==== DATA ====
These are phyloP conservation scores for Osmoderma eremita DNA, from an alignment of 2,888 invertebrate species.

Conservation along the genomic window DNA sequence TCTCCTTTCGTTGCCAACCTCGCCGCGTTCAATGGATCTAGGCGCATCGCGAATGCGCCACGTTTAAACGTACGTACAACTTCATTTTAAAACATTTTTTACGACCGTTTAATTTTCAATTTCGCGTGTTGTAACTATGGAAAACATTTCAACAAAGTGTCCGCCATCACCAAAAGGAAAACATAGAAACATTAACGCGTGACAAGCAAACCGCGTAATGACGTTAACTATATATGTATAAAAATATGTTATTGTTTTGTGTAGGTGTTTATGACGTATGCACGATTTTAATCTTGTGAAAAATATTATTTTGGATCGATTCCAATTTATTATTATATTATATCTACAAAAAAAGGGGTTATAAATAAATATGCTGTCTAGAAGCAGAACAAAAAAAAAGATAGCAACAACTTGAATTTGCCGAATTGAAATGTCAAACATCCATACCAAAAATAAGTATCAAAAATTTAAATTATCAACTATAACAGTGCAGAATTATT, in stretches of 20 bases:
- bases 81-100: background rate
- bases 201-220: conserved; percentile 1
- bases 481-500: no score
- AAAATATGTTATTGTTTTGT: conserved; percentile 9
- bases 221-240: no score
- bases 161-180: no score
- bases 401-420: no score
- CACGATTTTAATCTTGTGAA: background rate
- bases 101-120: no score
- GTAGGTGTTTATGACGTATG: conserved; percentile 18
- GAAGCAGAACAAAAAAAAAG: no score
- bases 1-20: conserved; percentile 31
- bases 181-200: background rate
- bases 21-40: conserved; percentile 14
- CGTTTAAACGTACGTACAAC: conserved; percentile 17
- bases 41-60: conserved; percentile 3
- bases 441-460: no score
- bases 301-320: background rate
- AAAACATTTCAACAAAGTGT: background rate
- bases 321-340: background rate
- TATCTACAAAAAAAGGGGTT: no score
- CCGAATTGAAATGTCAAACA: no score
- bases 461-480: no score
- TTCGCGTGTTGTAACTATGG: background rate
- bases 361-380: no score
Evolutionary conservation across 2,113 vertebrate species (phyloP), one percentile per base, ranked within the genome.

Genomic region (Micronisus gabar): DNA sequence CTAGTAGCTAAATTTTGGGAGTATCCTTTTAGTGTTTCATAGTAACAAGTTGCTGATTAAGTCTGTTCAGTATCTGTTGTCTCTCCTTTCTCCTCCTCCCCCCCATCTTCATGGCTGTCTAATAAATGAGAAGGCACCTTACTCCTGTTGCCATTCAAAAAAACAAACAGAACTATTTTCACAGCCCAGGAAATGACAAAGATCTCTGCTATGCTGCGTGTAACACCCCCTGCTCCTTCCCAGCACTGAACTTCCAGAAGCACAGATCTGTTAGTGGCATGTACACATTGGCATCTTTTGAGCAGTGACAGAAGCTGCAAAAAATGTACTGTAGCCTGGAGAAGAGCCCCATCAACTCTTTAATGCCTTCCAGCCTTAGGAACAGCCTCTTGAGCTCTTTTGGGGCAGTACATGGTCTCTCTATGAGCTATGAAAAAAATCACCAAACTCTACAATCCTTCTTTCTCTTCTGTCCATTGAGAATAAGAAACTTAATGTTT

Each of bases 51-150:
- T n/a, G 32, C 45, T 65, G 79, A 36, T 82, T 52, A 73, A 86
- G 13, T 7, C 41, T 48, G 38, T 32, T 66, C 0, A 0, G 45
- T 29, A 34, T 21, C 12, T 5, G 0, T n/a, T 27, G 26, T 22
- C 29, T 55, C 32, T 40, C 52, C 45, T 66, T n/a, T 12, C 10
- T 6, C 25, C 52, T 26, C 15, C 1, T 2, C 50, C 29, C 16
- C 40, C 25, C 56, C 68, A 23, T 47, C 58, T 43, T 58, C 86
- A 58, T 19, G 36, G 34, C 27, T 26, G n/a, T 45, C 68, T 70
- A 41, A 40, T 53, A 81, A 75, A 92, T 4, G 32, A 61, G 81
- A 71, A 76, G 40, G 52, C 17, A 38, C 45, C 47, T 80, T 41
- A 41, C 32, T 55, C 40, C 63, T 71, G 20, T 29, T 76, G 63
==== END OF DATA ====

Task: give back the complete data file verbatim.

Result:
These are phyloP conservation scores for Osmoderma eremita DNA, from an alignment of 2,888 invertebrate species.

Conservation along the genomic window DNA sequence TCTCCTTTCGTTGCCAACCTCGCCGCGTTCAATGGATCTAGGCGCATCGCGAATGCGCCACGTTTAAACGTACGTACAACTTCATTTTAAAACATTTTTTACGACCGTTTAATTTTCAATTTCGCGTGTTGTAACTATGGAAAACATTTCAACAAAGTGTCCGCCATCACCAAAAGGAAAACATAGAAACATTAACGCGTGACAAGCAAACCGCGTAATGACGTTAACTATATATGTATAAAAATATGTTATTGTTTTGTGTAGGTGTTTATGACGTATGCACGATTTTAATCTTGTGAAAAATATTATTTTGGATCGATTCCAATTTATTATTATATTATATCTACAAAAAAAGGGGTTATAAATAAATATGCTGTCTAGAAGCAGAACAAAAAAAAAGATAGCAACAACTTGAATTTGCCGAATTGAAATGTCAAACATCCATACCAAAAATAAGTATCAAAAATTTAAATTATCAACTATAACAGTGCAGAATTATT, in stretches of 20 bases:
- bases 81-100: background rate
- bases 201-220: conserved; percentile 1
- bases 481-500: no score
- AAAATATGTTATTGTTTTGT: conserved; percentile 9
- bases 221-240: no score
- bases 161-180: no score
- bases 401-420: no score
- CACGATTTTAATCTTGTGAA: background rate
- bases 101-120: no score
- GTAGGTGTTTATGACGTATG: conserved; percentile 18
- GAAGCAGAACAAAAAAAAAG: no score
- bases 1-20: conserved; percentile 31
- bases 181-200: background rate
- bases 21-40: conserved; percentile 14
- CGTTTAAACGTACGTACAAC: conserved; percentile 17
- bases 41-60: conserved; percentile 3
- bases 441-460: no score
- bases 301-320: background rate
- AAAACATTTCAACAAAGTGT: background rate
- bases 321-340: background rate
- TATCTACAAAAAAAGGGGTT: no score
- CCGAATTGAAATGTCAAACA: no score
- bases 461-480: no score
- TTCGCGTGTTGTAACTATGG: background rate
- bases 361-380: no score
Evolutionary conservation across 2,113 vertebrate species (phyloP), one percentile per base, ranked within the genome.

Genomic region (Micronisus gabar): DNA sequence CTAGTAGCTAAATTTTGGGAGTATCCTTTTAGTGTTTCATAGTAACAAGTTGCTGATTAAGTCTGTTCAGTATCTGTTGTCTCTCCTTTCTCCTCCTCCCCCCCATCTTCATGGCTGTCTAATAAATGAGAAGGCACCTTACTCCTGTTGCCATTCAAAAAAACAAACAGAACTATTTTCACAGCCCAGGAAATGACAAAGATCTCTGCTATGCTGCGTGTAACACCCCCTGCTCCTTCCCAGCACTGAACTTCCAGAAGCACAGATCTGTTAGTGGCATGTACACATTGGCATCTTTTGAGCAGTGACAGAAGCTGCAAAAAATGTACTGTAGCCTGGAGAAGAGCCCCATCAACTCTTTAATGCCTTCCAGCCTTAGGAACAGCCTCTTGAGCTCTTTTGGGGCAGTACATGGTCTCTCTATGAGCTATGAAAAAAATCACCAAACTCTACAATCCTTCTTTCTCTTCTGTCCATTGAGAATAAGAAACTTAATGTTT

Each of bases 51-150:
- T n/a, G 32, C 45, T 65, G 79, A 36, T 82, T 52, A 73, A 86
- G 13, T 7, C 41, T 48, G 38, T 32, T 66, C 0, A 0, G 45
- T 29, A 34, T 21, C 12, T 5, G 0, T n/a, T 27, G 26, T 22
- C 29, T 55, C 32, T 40, C 52, C 45, T 66, T n/a, T 12, C 10
- T 6, C 25, C 52, T 26, C 15, C 1, T 2, C 50, C 29, C 16
- C 40, C 25, C 56, C 68, A 23, T 47, C 58, T 43, T 58, C 86
- A 58, T 19, G 36, G 34, C 27, T 26, G n/a, T 45, C 68, T 70
- A 41, A 40, T 53, A 81, A 75, A 92, T 4, G 32, A 61, G 81
- A 71, A 76, G 40, G 52, C 17, A 38, C 45, C 47, T 80, T 41
- A 41, C 32, T 55, C 40, C 63, T 71, G 20, T 29, T 76, G 63